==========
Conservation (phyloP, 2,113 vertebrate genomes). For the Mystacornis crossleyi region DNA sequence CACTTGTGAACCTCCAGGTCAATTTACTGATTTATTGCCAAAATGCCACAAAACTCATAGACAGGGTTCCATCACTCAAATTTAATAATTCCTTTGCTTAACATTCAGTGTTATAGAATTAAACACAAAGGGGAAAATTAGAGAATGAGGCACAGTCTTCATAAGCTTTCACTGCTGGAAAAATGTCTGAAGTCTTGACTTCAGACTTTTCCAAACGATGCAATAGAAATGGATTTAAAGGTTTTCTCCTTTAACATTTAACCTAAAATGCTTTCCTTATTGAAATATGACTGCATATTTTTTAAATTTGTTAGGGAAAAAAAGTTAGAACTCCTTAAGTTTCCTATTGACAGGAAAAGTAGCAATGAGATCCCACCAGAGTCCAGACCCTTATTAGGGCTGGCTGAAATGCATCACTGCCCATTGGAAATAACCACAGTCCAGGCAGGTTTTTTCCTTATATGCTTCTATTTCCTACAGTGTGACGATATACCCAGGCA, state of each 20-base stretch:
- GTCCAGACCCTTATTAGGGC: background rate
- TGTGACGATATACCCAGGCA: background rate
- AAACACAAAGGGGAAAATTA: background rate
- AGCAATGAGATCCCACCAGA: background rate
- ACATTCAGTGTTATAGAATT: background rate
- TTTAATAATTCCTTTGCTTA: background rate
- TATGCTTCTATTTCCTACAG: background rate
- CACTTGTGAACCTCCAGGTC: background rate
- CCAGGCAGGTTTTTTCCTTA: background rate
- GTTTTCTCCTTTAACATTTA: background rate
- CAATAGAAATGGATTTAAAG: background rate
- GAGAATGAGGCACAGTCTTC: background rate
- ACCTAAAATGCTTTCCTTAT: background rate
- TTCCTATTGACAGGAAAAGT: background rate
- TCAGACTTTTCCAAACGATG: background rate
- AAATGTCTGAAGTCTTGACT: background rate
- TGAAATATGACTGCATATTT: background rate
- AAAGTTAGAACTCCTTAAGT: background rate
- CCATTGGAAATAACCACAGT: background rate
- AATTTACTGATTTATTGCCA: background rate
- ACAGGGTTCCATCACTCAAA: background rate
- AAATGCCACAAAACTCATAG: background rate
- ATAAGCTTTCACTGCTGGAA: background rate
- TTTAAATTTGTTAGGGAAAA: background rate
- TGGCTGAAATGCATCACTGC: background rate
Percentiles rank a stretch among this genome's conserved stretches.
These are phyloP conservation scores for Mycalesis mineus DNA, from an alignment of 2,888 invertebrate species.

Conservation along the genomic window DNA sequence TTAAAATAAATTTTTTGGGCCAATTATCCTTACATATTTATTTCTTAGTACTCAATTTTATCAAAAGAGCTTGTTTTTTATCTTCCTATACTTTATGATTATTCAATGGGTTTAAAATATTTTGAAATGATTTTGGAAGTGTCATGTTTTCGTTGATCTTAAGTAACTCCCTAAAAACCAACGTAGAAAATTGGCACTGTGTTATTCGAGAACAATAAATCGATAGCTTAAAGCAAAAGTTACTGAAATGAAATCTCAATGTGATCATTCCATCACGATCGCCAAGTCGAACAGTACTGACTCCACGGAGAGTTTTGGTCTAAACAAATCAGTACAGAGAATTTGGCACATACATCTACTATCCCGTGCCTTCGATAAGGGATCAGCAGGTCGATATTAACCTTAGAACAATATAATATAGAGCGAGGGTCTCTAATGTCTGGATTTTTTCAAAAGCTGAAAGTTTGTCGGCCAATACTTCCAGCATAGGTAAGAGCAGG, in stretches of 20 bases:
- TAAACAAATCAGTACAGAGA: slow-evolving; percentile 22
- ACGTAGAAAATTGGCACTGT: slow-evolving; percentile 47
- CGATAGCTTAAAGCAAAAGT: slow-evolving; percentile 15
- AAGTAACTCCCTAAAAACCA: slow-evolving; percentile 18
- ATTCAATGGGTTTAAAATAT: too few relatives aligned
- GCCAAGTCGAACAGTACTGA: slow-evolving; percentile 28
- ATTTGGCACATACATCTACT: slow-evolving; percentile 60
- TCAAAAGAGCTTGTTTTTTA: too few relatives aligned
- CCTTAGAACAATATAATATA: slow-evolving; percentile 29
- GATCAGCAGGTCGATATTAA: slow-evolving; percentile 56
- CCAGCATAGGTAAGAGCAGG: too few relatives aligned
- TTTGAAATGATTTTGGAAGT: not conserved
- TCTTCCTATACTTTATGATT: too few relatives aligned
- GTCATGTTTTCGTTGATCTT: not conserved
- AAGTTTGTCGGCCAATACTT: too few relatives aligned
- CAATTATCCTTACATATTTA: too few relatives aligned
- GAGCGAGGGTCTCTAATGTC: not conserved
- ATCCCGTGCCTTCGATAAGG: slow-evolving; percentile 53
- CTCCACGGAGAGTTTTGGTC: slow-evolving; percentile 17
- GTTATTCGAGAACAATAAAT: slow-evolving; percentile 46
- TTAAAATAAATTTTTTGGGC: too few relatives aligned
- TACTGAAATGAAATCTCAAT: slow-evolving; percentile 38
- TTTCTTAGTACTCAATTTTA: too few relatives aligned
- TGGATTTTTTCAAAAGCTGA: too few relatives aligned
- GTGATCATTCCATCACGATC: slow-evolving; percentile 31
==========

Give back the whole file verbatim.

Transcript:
Conservation (phyloP, 2,113 vertebrate genomes). For the Mystacornis crossleyi region DNA sequence CACTTGTGAACCTCCAGGTCAATTTACTGATTTATTGCCAAAATGCCACAAAACTCATAGACAGGGTTCCATCACTCAAATTTAATAATTCCTTTGCTTAACATTCAGTGTTATAGAATTAAACACAAAGGGGAAAATTAGAGAATGAGGCACAGTCTTCATAAGCTTTCACTGCTGGAAAAATGTCTGAAGTCTTGACTTCAGACTTTTCCAAACGATGCAATAGAAATGGATTTAAAGGTTTTCTCCTTTAACATTTAACCTAAAATGCTTTCCTTATTGAAATATGACTGCATATTTTTTAAATTTGTTAGGGAAAAAAAGTTAGAACTCCTTAAGTTTCCTATTGACAGGAAAAGTAGCAATGAGATCCCACCAGAGTCCAGACCCTTATTAGGGCTGGCTGAAATGCATCACTGCCCATTGGAAATAACCACAGTCCAGGCAGGTTTTTTCCTTATATGCTTCTATTTCCTACAGTGTGACGATATACCCAGGCA, state of each 20-base stretch:
- GTCCAGACCCTTATTAGGGC: background rate
- TGTGACGATATACCCAGGCA: background rate
- AAACACAAAGGGGAAAATTA: background rate
- AGCAATGAGATCCCACCAGA: background rate
- ACATTCAGTGTTATAGAATT: background rate
- TTTAATAATTCCTTTGCTTA: background rate
- TATGCTTCTATTTCCTACAG: background rate
- CACTTGTGAACCTCCAGGTC: background rate
- CCAGGCAGGTTTTTTCCTTA: background rate
- GTTTTCTCCTTTAACATTTA: background rate
- CAATAGAAATGGATTTAAAG: background rate
- GAGAATGAGGCACAGTCTTC: background rate
- ACCTAAAATGCTTTCCTTAT: background rate
- TTCCTATTGACAGGAAAAGT: background rate
- TCAGACTTTTCCAAACGATG: background rate
- AAATGTCTGAAGTCTTGACT: background rate
- TGAAATATGACTGCATATTT: background rate
- AAAGTTAGAACTCCTTAAGT: background rate
- CCATTGGAAATAACCACAGT: background rate
- AATTTACTGATTTATTGCCA: background rate
- ACAGGGTTCCATCACTCAAA: background rate
- AAATGCCACAAAACTCATAG: background rate
- ATAAGCTTTCACTGCTGGAA: background rate
- TTTAAATTTGTTAGGGAAAA: background rate
- TGGCTGAAATGCATCACTGC: background rate
Percentiles rank a stretch among this genome's conserved stretches.
These are phyloP conservation scores for Mycalesis mineus DNA, from an alignment of 2,888 invertebrate species.

Conservation along the genomic window DNA sequence TTAAAATAAATTTTTTGGGCCAATTATCCTTACATATTTATTTCTTAGTACTCAATTTTATCAAAAGAGCTTGTTTTTTATCTTCCTATACTTTATGATTATTCAATGGGTTTAAAATATTTTGAAATGATTTTGGAAGTGTCATGTTTTCGTTGATCTTAAGTAACTCCCTAAAAACCAACGTAGAAAATTGGCACTGTGTTATTCGAGAACAATAAATCGATAGCTTAAAGCAAAAGTTACTGAAATGAAATCTCAATGTGATCATTCCATCACGATCGCCAAGTCGAACAGTACTGACTCCACGGAGAGTTTTGGTCTAAACAAATCAGTACAGAGAATTTGGCACATACATCTACTATCCCGTGCCTTCGATAAGGGATCAGCAGGTCGATATTAACCTTAGAACAATATAATATAGAGCGAGGGTCTCTAATGTCTGGATTTTTTCAAAAGCTGAAAGTTTGTCGGCCAATACTTCCAGCATAGGTAAGAGCAGG, in stretches of 20 bases:
- TAAACAAATCAGTACAGAGA: slow-evolving; percentile 22
- ACGTAGAAAATTGGCACTGT: slow-evolving; percentile 47
- CGATAGCTTAAAGCAAAAGT: slow-evolving; percentile 15
- AAGTAACTCCCTAAAAACCA: slow-evolving; percentile 18
- ATTCAATGGGTTTAAAATAT: too few relatives aligned
- GCCAAGTCGAACAGTACTGA: slow-evolving; percentile 28
- ATTTGGCACATACATCTACT: slow-evolving; percentile 60
- TCAAAAGAGCTTGTTTTTTA: too few relatives aligned
- CCTTAGAACAATATAATATA: slow-evolving; percentile 29
- GATCAGCAGGTCGATATTAA: slow-evolving; percentile 56
- CCAGCATAGGTAAGAGCAGG: too few relatives aligned
- TTTGAAATGATTTTGGAAGT: not conserved
- TCTTCCTATACTTTATGATT: too few relatives aligned
- GTCATGTTTTCGTTGATCTT: not conserved
- AAGTTTGTCGGCCAATACTT: too few relatives aligned
- CAATTATCCTTACATATTTA: too few relatives aligned
- GAGCGAGGGTCTCTAATGTC: not conserved
- ATCCCGTGCCTTCGATAAGG: slow-evolving; percentile 53
- CTCCACGGAGAGTTTTGGTC: slow-evolving; percentile 17
- GTTATTCGAGAACAATAAAT: slow-evolving; percentile 46
- TTAAAATAAATTTTTTGGGC: too few relatives aligned
- TACTGAAATGAAATCTCAAT: slow-evolving; percentile 38
- TTTCTTAGTACTCAATTTTA: too few relatives aligned
- TGGATTTTTTCAAAAGCTGA: too few relatives aligned
- GTGATCATTCCATCACGATC: slow-evolving; percentile 31